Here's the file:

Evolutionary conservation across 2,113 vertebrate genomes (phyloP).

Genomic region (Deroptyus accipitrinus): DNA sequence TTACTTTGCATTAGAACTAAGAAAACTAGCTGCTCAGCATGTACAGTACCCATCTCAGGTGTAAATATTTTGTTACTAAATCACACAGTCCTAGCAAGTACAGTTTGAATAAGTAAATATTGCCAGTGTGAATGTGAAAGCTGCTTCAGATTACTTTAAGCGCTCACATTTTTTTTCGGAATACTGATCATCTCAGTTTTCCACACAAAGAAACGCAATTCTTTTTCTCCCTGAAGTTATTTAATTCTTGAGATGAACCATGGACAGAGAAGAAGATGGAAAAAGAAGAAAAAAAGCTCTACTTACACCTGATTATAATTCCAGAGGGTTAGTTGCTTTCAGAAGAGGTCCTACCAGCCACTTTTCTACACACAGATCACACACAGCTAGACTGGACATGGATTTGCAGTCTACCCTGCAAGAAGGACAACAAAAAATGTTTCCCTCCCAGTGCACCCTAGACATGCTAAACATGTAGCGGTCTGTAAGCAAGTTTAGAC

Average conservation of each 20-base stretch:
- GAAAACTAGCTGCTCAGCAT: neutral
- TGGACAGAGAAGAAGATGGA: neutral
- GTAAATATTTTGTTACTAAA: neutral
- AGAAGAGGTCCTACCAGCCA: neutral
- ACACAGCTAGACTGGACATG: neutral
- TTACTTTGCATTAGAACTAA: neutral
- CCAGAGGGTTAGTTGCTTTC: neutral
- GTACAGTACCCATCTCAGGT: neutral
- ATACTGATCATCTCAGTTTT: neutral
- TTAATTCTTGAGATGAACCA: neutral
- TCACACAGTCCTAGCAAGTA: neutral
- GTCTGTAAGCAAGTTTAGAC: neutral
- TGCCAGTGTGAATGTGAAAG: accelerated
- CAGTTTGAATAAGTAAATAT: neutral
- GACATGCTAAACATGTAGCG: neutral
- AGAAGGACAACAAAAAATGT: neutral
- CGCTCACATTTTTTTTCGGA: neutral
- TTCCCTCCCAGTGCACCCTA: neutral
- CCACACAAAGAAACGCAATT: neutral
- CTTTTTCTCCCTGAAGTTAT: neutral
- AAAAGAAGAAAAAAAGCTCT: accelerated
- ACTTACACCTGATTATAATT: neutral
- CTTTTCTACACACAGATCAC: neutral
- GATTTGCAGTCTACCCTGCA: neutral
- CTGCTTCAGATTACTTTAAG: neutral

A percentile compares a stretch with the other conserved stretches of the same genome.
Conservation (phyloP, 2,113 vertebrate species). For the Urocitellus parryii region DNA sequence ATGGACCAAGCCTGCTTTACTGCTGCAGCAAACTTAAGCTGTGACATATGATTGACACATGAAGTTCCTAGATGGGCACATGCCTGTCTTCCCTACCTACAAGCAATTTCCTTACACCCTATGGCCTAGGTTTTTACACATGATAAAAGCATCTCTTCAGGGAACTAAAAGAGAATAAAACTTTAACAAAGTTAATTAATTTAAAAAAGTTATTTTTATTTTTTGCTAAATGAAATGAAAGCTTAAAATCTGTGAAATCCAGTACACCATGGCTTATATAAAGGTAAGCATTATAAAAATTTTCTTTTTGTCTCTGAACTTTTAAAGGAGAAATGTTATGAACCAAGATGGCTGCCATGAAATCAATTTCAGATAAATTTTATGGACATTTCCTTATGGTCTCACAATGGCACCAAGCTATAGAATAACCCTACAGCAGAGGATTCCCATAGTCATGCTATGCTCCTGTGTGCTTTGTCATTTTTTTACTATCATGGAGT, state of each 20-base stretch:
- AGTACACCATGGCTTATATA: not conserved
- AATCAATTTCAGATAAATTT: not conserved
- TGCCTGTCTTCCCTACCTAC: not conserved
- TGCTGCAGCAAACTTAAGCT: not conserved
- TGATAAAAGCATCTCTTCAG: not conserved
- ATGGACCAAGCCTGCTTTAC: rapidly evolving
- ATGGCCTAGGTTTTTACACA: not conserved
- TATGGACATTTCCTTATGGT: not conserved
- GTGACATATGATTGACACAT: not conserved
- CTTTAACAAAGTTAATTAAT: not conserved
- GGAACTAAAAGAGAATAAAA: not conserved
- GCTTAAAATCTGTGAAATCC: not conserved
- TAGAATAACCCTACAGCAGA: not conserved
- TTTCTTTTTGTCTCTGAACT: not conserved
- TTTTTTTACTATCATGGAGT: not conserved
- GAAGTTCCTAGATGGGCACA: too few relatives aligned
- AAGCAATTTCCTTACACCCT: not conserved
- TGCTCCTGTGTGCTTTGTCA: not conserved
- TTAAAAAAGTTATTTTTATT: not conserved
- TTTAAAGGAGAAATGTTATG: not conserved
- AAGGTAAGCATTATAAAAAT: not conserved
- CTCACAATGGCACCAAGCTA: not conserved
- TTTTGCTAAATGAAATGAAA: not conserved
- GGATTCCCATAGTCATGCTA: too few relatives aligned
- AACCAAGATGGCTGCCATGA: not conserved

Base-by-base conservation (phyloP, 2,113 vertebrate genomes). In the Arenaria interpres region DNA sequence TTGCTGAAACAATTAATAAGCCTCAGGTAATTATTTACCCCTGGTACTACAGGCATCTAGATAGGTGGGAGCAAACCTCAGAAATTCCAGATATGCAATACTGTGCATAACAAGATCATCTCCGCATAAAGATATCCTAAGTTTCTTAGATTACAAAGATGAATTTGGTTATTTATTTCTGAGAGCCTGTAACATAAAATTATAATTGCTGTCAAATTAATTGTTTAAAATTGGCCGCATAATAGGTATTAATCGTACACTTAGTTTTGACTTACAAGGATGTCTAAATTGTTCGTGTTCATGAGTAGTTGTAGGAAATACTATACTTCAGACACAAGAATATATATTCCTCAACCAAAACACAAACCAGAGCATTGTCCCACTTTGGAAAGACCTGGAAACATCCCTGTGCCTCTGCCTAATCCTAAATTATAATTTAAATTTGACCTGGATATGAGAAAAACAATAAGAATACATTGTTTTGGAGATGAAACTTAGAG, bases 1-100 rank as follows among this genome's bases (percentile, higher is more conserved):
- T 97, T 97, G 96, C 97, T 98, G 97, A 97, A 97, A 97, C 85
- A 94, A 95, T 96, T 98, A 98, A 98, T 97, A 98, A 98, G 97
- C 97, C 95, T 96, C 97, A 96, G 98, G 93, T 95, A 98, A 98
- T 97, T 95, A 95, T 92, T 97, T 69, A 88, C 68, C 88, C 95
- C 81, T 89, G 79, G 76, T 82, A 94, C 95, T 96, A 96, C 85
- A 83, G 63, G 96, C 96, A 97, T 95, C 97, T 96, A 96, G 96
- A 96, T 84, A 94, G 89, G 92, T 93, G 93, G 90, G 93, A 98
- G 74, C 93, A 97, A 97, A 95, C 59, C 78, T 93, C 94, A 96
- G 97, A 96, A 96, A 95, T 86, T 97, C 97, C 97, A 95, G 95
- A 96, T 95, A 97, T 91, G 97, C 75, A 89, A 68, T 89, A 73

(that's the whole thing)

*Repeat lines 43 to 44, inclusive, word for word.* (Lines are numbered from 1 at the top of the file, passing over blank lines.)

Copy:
- TAGAATAACCCTACAGCAGA: not conserved
- TTTCTTTTTGTCTCTGAACT: not conserved